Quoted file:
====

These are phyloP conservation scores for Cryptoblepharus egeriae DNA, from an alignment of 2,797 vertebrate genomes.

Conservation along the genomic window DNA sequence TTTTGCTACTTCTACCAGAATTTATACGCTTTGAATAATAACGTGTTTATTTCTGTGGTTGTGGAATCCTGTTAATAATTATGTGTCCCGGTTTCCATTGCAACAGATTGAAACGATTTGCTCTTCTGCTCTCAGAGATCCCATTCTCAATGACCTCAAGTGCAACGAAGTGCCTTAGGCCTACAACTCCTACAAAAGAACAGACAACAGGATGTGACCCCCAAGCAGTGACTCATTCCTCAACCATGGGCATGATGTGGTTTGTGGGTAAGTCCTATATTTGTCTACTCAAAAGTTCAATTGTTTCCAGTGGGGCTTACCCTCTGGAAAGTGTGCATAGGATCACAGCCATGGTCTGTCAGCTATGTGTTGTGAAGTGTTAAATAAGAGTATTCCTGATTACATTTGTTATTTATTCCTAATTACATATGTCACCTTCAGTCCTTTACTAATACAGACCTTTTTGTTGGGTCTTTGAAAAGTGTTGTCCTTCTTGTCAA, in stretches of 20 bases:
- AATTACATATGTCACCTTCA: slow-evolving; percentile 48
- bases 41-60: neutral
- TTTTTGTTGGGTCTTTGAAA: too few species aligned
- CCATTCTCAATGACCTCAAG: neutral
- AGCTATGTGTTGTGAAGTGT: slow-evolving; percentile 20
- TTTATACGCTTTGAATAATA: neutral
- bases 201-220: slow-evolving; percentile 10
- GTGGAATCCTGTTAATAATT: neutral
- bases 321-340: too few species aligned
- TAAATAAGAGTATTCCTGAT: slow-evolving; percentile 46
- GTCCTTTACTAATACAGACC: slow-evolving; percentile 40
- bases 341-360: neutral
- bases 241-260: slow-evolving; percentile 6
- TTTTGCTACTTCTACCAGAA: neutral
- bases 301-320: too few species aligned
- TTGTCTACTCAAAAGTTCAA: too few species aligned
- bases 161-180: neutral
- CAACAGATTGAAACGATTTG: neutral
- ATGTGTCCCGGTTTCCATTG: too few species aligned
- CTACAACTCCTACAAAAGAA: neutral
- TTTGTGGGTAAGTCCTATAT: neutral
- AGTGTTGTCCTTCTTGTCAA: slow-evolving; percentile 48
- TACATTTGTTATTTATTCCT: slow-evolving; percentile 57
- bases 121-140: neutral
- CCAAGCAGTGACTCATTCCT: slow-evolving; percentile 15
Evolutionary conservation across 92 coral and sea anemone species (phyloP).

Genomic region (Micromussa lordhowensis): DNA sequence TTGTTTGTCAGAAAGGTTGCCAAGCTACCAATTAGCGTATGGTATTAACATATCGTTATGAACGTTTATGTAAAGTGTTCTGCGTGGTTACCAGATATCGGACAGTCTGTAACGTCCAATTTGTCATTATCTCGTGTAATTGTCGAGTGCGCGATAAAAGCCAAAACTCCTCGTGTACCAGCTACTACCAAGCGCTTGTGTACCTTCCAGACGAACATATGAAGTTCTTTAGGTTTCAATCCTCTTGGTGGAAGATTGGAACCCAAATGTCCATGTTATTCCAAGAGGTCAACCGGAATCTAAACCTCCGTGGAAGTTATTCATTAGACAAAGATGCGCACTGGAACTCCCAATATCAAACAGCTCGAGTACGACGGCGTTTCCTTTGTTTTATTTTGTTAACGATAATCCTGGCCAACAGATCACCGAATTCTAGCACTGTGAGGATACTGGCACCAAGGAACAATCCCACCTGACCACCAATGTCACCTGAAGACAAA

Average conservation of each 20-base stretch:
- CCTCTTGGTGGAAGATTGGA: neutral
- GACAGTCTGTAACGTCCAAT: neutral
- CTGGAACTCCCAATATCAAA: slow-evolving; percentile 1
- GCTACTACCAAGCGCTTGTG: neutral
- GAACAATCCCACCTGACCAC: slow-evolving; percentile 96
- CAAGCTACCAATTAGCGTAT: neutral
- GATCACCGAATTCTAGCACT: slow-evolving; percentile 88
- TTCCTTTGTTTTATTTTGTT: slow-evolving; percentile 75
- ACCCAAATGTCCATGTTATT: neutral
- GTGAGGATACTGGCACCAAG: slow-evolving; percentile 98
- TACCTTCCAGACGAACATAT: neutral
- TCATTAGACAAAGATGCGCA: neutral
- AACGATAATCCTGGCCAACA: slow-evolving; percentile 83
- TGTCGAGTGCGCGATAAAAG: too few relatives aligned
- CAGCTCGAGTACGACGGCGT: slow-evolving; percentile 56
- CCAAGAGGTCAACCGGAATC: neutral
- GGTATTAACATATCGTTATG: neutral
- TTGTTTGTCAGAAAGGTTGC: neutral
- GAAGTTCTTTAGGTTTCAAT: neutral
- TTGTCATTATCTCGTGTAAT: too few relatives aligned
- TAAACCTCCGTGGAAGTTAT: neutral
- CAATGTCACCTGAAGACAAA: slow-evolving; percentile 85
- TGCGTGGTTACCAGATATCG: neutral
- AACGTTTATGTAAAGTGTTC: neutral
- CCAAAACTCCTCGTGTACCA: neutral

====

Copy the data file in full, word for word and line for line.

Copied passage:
These are phyloP conservation scores for Cryptoblepharus egeriae DNA, from an alignment of 2,797 vertebrate genomes.

Conservation along the genomic window DNA sequence TTTTGCTACTTCTACCAGAATTTATACGCTTTGAATAATAACGTGTTTATTTCTGTGGTTGTGGAATCCTGTTAATAATTATGTGTCCCGGTTTCCATTGCAACAGATTGAAACGATTTGCTCTTCTGCTCTCAGAGATCCCATTCTCAATGACCTCAAGTGCAACGAAGTGCCTTAGGCCTACAACTCCTACAAAAGAACAGACAACAGGATGTGACCCCCAAGCAGTGACTCATTCCTCAACCATGGGCATGATGTGGTTTGTGGGTAAGTCCTATATTTGTCTACTCAAAAGTTCAATTGTTTCCAGTGGGGCTTACCCTCTGGAAAGTGTGCATAGGATCACAGCCATGGTCTGTCAGCTATGTGTTGTGAAGTGTTAAATAAGAGTATTCCTGATTACATTTGTTATTTATTCCTAATTACATATGTCACCTTCAGTCCTTTACTAATACAGACCTTTTTGTTGGGTCTTTGAAAAGTGTTGTCCTTCTTGTCAA, in stretches of 20 bases:
- AATTACATATGTCACCTTCA: slow-evolving; percentile 48
- bases 41-60: neutral
- TTTTTGTTGGGTCTTTGAAA: too few species aligned
- CCATTCTCAATGACCTCAAG: neutral
- AGCTATGTGTTGTGAAGTGT: slow-evolving; percentile 20
- TTTATACGCTTTGAATAATA: neutral
- bases 201-220: slow-evolving; percentile 10
- GTGGAATCCTGTTAATAATT: neutral
- bases 321-340: too few species aligned
- TAAATAAGAGTATTCCTGAT: slow-evolving; percentile 46
- GTCCTTTACTAATACAGACC: slow-evolving; percentile 40
- bases 341-360: neutral
- bases 241-260: slow-evolving; percentile 6
- TTTTGCTACTTCTACCAGAA: neutral
- bases 301-320: too few species aligned
- TTGTCTACTCAAAAGTTCAA: too few species aligned
- bases 161-180: neutral
- CAACAGATTGAAACGATTTG: neutral
- ATGTGTCCCGGTTTCCATTG: too few species aligned
- CTACAACTCCTACAAAAGAA: neutral
- TTTGTGGGTAAGTCCTATAT: neutral
- AGTGTTGTCCTTCTTGTCAA: slow-evolving; percentile 48
- TACATTTGTTATTTATTCCT: slow-evolving; percentile 57
- bases 121-140: neutral
- CCAAGCAGTGACTCATTCCT: slow-evolving; percentile 15
Evolutionary conservation across 92 coral and sea anemone species (phyloP).

Genomic region (Micromussa lordhowensis): DNA sequence TTGTTTGTCAGAAAGGTTGCCAAGCTACCAATTAGCGTATGGTATTAACATATCGTTATGAACGTTTATGTAAAGTGTTCTGCGTGGTTACCAGATATCGGACAGTCTGTAACGTCCAATTTGTCATTATCTCGTGTAATTGTCGAGTGCGCGATAAAAGCCAAAACTCCTCGTGTACCAGCTACTACCAAGCGCTTGTGTACCTTCCAGACGAACATATGAAGTTCTTTAGGTTTCAATCCTCTTGGTGGAAGATTGGAACCCAAATGTCCATGTTATTCCAAGAGGTCAACCGGAATCTAAACCTCCGTGGAAGTTATTCATTAGACAAAGATGCGCACTGGAACTCCCAATATCAAACAGCTCGAGTACGACGGCGTTTCCTTTGTTTTATTTTGTTAACGATAATCCTGGCCAACAGATCACCGAATTCTAGCACTGTGAGGATACTGGCACCAAGGAACAATCCCACCTGACCACCAATGTCACCTGAAGACAAA

Average conservation of each 20-base stretch:
- CCTCTTGGTGGAAGATTGGA: neutral
- GACAGTCTGTAACGTCCAAT: neutral
- CTGGAACTCCCAATATCAAA: slow-evolving; percentile 1
- GCTACTACCAAGCGCTTGTG: neutral
- GAACAATCCCACCTGACCAC: slow-evolving; percentile 96
- CAAGCTACCAATTAGCGTAT: neutral
- GATCACCGAATTCTAGCACT: slow-evolving; percentile 88
- TTCCTTTGTTTTATTTTGTT: slow-evolving; percentile 75
- ACCCAAATGTCCATGTTATT: neutral
- GTGAGGATACTGGCACCAAG: slow-evolving; percentile 98
- TACCTTCCAGACGAACATAT: neutral
- TCATTAGACAAAGATGCGCA: neutral
- AACGATAATCCTGGCCAACA: slow-evolving; percentile 83
- TGTCGAGTGCGCGATAAAAG: too few relatives aligned
- CAGCTCGAGTACGACGGCGT: slow-evolving; percentile 56
- CCAAGAGGTCAACCGGAATC: neutral
- GGTATTAACATATCGTTATG: neutral
- TTGTTTGTCAGAAAGGTTGC: neutral
- GAAGTTCTTTAGGTTTCAAT: neutral
- TTGTCATTATCTCGTGTAAT: too few relatives aligned
- TAAACCTCCGTGGAAGTTAT: neutral
- CAATGTCACCTGAAGACAAA: slow-evolving; percentile 85
- TGCGTGGTTACCAGATATCG: neutral
- AACGTTTATGTAAAGTGTTC: neutral
- CCAAAACTCCTCGTGTACCA: neutral